Effects of Tai Chi on Balance: A Population-Based Meta-Analysis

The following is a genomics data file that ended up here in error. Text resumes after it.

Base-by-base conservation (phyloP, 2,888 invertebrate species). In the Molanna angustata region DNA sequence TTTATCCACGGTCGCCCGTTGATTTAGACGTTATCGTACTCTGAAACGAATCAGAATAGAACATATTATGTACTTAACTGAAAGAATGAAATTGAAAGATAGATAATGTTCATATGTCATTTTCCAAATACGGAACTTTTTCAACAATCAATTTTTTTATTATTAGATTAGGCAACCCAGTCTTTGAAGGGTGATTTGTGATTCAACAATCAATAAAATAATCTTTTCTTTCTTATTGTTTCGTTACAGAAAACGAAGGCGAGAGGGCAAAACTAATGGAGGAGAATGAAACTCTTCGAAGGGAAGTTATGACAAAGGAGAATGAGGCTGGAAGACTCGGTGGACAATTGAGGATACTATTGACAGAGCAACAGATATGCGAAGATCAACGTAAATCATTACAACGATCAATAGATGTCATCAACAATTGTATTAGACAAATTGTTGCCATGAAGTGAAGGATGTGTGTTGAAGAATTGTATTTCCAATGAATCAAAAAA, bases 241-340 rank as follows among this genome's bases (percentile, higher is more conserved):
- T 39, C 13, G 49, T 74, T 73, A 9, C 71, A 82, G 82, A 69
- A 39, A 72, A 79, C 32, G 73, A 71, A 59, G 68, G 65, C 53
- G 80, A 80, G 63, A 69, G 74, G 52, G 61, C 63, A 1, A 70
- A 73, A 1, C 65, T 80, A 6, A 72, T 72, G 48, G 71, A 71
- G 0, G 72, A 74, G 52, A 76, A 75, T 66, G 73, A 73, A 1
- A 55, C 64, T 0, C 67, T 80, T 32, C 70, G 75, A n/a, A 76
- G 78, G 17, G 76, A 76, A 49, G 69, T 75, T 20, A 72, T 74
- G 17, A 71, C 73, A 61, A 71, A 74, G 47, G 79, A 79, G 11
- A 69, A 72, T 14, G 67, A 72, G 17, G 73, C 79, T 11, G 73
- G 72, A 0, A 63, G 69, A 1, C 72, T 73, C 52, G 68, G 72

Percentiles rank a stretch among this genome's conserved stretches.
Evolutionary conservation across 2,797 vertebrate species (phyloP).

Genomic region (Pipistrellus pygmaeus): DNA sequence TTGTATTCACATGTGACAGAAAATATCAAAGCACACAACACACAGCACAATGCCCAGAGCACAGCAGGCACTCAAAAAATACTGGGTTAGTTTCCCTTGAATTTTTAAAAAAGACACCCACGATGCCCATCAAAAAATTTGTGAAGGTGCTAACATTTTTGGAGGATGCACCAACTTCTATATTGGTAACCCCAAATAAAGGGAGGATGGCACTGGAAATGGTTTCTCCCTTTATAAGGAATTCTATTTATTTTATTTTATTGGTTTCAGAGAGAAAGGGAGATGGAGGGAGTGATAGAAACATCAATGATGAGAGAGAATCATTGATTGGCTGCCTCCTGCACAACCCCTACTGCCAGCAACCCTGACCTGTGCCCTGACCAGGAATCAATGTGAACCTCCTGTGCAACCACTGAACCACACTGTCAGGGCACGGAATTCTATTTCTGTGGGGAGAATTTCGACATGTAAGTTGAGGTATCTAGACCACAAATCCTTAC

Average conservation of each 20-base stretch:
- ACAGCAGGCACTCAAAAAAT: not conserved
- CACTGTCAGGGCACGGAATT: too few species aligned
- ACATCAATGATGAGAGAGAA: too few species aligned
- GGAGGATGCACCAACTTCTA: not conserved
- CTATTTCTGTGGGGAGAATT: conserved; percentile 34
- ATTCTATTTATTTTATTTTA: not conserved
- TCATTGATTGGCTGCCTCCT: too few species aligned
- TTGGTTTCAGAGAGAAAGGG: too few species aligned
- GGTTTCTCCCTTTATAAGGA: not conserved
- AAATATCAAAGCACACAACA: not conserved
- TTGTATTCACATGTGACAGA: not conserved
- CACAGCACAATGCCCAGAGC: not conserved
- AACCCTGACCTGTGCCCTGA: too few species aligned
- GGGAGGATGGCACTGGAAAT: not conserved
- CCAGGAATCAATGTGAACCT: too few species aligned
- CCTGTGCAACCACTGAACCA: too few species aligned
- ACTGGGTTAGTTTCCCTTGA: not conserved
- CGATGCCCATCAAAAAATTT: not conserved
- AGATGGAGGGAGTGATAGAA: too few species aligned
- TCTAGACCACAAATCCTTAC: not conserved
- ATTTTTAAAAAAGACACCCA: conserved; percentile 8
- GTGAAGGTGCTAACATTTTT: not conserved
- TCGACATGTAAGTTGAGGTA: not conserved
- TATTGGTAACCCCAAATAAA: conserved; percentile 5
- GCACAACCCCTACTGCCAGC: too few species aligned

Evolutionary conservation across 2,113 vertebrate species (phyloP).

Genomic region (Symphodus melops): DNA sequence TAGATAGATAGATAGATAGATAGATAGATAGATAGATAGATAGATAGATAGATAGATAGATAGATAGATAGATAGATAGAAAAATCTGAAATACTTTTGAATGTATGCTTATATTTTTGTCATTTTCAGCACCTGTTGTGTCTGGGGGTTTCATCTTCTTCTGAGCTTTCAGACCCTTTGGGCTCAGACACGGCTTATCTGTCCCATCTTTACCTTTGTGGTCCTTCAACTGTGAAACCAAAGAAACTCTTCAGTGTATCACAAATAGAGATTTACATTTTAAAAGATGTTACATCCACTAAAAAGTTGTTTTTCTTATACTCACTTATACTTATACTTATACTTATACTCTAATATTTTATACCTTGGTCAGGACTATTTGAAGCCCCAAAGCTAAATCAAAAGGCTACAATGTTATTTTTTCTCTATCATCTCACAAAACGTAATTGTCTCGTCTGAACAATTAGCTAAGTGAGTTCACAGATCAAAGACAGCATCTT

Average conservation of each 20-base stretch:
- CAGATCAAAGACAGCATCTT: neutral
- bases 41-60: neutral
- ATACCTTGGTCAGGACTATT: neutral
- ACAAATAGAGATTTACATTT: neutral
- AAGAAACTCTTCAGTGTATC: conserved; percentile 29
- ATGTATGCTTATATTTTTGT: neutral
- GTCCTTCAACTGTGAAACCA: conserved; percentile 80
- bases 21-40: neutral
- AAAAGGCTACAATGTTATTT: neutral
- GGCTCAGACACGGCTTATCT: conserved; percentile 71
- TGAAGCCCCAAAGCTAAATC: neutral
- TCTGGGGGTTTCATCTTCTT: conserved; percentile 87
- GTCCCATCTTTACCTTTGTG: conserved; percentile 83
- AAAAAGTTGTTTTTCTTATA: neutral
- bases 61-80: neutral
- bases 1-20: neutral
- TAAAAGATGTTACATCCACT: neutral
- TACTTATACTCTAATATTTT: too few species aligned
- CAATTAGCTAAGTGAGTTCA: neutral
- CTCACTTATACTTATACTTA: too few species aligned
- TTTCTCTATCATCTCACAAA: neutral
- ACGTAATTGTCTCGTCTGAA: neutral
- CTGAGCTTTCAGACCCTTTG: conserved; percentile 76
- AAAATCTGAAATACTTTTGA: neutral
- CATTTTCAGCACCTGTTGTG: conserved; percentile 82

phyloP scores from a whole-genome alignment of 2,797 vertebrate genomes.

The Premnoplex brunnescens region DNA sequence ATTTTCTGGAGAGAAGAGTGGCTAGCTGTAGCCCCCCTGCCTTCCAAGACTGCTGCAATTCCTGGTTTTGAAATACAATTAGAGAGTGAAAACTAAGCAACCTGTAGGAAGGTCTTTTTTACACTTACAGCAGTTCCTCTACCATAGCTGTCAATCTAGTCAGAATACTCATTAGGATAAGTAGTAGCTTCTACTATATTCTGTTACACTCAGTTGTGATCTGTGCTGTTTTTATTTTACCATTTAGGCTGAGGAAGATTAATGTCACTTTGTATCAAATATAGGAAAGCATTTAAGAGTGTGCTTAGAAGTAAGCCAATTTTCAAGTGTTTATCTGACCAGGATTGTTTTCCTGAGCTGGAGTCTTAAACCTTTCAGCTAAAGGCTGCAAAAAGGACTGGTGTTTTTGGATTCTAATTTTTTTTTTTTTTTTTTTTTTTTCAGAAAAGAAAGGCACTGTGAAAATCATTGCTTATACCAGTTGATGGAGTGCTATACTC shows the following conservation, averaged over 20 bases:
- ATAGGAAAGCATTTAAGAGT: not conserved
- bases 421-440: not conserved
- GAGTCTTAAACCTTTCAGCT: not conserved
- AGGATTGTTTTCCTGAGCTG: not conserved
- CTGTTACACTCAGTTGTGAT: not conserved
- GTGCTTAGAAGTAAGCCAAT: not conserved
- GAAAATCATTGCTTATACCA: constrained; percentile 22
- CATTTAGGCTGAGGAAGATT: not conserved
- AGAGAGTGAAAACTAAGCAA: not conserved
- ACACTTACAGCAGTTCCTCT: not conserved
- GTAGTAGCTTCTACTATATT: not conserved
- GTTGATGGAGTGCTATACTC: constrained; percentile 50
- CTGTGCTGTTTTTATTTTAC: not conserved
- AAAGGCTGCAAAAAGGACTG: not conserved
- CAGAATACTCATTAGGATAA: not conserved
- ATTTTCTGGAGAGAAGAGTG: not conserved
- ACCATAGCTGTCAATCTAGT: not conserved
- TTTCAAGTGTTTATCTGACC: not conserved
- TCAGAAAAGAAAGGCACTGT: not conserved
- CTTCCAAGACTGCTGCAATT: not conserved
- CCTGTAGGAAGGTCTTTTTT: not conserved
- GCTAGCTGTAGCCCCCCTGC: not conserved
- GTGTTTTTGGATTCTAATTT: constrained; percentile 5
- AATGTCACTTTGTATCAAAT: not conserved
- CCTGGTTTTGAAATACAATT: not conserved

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Session presented on Monday, July 27, 2015: Purpose: The aim of this study was to systematically review and analyze the effects of Tai Chi on balance in older adults. Methods: The literature was searched for randomized clinical trials on the effects of Tai Chi on balance, as evaluated by direct, static, dynamic, and mixed measures. The effect sizes (ESs) on balance were calculated, using the standardized mean difference (d) and 95% CI. Results: Thirty-four studies were included. The overall ES of Tai Chi on static balance was medium at 3 months (ES=0.73) and small (ES=0.33) at 6 months for those with a low risk of falling. For those with a high risk of falling, the ES of Tai Chi on static balance was small (ES=0.47) at 3 months, but not significant at 6 months. When compared with no-exercise group, the ES of Tai Chi on static balance was medium (ES=0.66) at 3 months, but smaller (ES=0.37) at 6 months. The ES of Tai Chi (ES=0.31) was only significant at 6 months when compared with other exercise. Conclusion: The findings of this meta-analysis suggest that those with a low risk of falling should practice Tai Chi for 3 months to improve their balance. The effects of Tai Chi on balance in those with a high risk of falling were small but significant at 3 months, supporting the safety and effectiveness of Tai Chi. It is also important to select reliable and sensitive measures for balance to examine the effects of Tai Chi especially.